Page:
David wants to know about Tunnel Bear. Leo says that Tunnel Bear is a virtual private network or VPN, which essentially burrows a digital secure tunnel in the internet. Is it secure enough to bank with or should he just trust "https"? Leo says both are very similar. The difference is that https activity cannot be seen by anyone, but they can see that he's been online. It can also be probed, whereas VPNs are tunnels that encrypt all of the traffic. no one could see anything. It's more security, but similar security. It's up to David.
Dan wants to know about a VPN. Is it good for security? Leo says absolutely. VPN stands for Virtual Private Network and it's essentially an encrypted tunnel through the Internet where your data cannot be seen by anyone sniffing around. All anyone else would see is gobbelty-gook. It's great for security if you're at an open Wi-Fi network like a coffee shop. VPNs are really popular for work, where you're working from home but want access to your work server.
If you travel frequently, you're probably relying on public Wi-Fi hotspots often. While they are convenient, you should be aware that some of the things you do while connected to that hotspot could be visible to others. Many of the tasks that people do online, including banking, Amazon, Facebook, and most email providers, are already encrypted using https. This means that everything on that connection is secure. You can find out if you're on an encrypted connection by checking the URL in the navigation bar.
Andrew is always traveling and he's thinking about using a VPN since he's always on public Wi-Fi hotspots. Leo says that's a very good idea. Most places he'll visit online are encrypted, but Leo has read lately that it's becoming really easy to get into computers over public Wi-Fi. Leo says a VPN will work, but it slows him down.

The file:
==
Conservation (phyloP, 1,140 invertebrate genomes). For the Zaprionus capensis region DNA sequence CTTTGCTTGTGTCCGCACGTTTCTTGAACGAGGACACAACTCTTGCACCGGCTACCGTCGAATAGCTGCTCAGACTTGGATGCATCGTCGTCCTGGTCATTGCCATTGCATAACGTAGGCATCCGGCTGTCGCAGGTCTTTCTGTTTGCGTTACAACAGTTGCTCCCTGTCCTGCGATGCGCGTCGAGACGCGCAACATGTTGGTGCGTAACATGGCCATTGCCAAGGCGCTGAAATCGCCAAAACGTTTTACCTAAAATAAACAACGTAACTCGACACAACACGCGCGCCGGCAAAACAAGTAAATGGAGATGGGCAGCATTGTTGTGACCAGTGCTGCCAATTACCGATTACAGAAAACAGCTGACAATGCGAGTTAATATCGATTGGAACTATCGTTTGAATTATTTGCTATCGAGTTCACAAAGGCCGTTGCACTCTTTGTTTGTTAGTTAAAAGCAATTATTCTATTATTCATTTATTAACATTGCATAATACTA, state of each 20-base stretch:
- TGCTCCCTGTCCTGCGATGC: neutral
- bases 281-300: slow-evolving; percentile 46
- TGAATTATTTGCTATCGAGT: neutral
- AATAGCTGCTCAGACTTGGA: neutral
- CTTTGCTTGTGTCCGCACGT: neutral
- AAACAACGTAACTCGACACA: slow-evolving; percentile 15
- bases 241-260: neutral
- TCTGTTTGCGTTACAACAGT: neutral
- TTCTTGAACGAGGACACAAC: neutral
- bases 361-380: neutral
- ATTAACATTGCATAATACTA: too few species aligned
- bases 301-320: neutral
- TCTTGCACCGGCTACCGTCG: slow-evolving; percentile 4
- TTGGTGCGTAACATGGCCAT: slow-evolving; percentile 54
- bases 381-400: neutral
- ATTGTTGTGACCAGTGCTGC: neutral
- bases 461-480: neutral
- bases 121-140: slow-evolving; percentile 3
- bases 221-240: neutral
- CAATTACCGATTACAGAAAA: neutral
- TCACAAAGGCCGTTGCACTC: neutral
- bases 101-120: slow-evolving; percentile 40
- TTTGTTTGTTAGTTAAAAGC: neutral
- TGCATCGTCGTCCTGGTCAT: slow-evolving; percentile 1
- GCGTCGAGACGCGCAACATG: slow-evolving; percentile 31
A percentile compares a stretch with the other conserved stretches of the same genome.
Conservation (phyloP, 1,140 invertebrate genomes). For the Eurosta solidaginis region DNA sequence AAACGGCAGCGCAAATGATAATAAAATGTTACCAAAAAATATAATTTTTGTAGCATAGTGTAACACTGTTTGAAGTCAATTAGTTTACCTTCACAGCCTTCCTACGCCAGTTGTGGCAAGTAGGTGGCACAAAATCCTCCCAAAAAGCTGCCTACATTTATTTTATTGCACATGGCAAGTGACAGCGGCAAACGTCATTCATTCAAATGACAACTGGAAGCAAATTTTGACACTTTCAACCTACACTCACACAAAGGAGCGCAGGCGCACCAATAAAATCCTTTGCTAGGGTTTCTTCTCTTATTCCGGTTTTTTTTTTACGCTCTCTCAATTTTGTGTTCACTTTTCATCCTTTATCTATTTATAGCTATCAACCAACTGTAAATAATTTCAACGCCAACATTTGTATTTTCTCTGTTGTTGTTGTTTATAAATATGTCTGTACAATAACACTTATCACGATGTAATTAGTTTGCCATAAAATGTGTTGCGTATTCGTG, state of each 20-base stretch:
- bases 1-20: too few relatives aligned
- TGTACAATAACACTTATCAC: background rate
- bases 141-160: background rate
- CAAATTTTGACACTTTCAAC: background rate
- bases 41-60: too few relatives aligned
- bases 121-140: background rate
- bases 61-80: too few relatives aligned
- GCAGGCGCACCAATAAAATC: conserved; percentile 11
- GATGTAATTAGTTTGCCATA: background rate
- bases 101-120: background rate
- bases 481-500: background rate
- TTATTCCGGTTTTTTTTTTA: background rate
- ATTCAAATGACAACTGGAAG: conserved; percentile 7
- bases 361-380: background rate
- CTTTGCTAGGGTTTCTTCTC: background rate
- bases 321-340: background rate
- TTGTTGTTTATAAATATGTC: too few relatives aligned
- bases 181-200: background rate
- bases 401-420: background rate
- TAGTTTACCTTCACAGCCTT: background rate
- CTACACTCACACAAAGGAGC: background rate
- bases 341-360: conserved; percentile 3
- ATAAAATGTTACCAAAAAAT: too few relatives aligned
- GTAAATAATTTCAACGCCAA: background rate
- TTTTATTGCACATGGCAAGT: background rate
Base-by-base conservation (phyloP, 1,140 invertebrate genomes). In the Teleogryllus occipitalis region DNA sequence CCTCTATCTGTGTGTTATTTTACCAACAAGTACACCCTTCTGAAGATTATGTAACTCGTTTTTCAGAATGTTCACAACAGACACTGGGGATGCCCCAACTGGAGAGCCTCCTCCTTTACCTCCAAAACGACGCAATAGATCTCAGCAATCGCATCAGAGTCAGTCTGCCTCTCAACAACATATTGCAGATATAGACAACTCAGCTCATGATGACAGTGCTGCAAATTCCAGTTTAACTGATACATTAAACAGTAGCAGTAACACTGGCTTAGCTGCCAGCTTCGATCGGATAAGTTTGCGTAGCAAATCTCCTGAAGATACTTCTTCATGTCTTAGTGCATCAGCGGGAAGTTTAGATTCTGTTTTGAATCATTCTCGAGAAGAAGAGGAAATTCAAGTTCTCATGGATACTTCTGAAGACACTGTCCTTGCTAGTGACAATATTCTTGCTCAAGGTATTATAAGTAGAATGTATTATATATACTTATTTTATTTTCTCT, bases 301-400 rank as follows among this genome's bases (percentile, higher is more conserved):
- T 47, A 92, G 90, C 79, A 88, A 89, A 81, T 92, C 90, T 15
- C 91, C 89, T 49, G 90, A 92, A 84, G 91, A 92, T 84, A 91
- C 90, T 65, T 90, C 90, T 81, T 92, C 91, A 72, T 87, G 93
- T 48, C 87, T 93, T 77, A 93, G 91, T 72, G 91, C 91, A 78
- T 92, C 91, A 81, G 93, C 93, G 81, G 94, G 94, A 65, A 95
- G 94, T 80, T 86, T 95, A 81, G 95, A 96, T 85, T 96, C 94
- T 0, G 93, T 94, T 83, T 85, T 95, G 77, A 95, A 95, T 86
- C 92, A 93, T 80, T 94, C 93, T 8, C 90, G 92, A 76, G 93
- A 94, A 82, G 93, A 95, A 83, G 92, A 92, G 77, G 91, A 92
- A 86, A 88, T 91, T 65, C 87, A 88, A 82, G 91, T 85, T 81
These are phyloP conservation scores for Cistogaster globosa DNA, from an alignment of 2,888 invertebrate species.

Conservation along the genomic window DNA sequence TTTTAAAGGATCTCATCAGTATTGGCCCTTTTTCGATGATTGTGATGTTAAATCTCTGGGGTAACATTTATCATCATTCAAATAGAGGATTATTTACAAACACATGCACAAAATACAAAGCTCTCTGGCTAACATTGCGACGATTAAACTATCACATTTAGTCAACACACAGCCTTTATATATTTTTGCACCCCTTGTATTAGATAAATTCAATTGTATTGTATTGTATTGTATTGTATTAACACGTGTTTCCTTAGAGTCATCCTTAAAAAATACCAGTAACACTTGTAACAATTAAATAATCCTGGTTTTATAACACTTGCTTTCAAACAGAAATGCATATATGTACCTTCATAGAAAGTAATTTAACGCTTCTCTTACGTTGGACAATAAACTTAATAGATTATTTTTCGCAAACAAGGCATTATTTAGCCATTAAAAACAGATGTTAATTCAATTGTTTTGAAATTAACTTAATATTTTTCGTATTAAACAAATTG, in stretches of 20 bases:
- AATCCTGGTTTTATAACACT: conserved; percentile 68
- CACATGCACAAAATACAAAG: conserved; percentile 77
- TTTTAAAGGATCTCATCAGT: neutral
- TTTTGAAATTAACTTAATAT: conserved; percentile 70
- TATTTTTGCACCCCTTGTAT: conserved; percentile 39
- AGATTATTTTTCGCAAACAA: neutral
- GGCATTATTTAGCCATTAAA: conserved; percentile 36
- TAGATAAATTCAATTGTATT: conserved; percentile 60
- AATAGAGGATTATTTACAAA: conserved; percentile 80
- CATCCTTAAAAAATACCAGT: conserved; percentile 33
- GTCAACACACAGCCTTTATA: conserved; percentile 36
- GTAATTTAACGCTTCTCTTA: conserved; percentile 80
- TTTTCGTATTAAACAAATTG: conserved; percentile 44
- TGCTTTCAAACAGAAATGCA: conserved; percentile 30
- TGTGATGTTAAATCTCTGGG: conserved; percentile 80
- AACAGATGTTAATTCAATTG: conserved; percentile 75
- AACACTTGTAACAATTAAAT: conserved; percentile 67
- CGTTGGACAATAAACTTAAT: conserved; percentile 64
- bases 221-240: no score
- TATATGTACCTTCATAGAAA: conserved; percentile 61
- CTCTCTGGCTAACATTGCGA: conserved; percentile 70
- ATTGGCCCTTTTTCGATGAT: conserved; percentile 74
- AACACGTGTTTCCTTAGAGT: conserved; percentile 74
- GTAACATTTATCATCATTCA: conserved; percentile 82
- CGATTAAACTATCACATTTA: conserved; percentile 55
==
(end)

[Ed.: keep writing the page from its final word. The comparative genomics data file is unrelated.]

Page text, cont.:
Bruce does a lot of writing and traveling, and he's wondering if a Chromebook is a good option or should he bite the bullet and get a Surface Pro. Leo says that if you don't really need all that functionality, a Surface may be overkill. The Chromebook, by contrast is ideal for what Bruce does. It's secure, You backup your data to the cloud, and it's ideal for VPNs, which is what Bruce needs.
Bryan wants to know how secure Google Fi is. Leo says that there isn't any data beyond it, but there's word that all traffic is routed through Google's VPN. So if he trusts Google, then there's little to be worried about. If he doesn't, he should just remember that he still has to trust the carrier.
Rob wants to know if he should use a VPN when he pairs his smartphone to his laptop. Leo says no. Modern digital cell phones are encrypted and no one has yet hacked their way into that signal. It wasn't like the analog days when you could listen in to cell phone calls with the right software. That can't happen with digitally encrypted mobile phones.
Doug does a lot of traveling on the road and he uses a open Wi-Fi hotspots a lot. He's worried about the security of using those hotspots, though. Leo says that using a Virtual Private Network (VPN) is a good solution, as it burrows a secure tunnel through the hotspot so that all of his data is encrypted. He'd be totally safe and secure. The downside though it that using a VPN will slow him down a lot, and they are a challenge for some to set up. And the reality is, more and more of what he'll be doing online is encrypted anyway.
G. Scott has a client who wants to monitor their cabin from their home, including temperature, humidity, and if their septic tank isn't working. Leo suggests SmartThings. They can put the hub into the cabin and the hub talks wirelessly to the sensors installed in the house. The problem with home automation, though, is that there are no standards for it. It's really new. But SmartThings is very good place to start.
John is staying at an extended stay hotel for a few months and is concerned with internet security with the hotel Wi-Fi. Is there a router he can use to protect his data? Leo says that the D-Link AC750 Travel Router can do a good job standing in the way of the public shared network.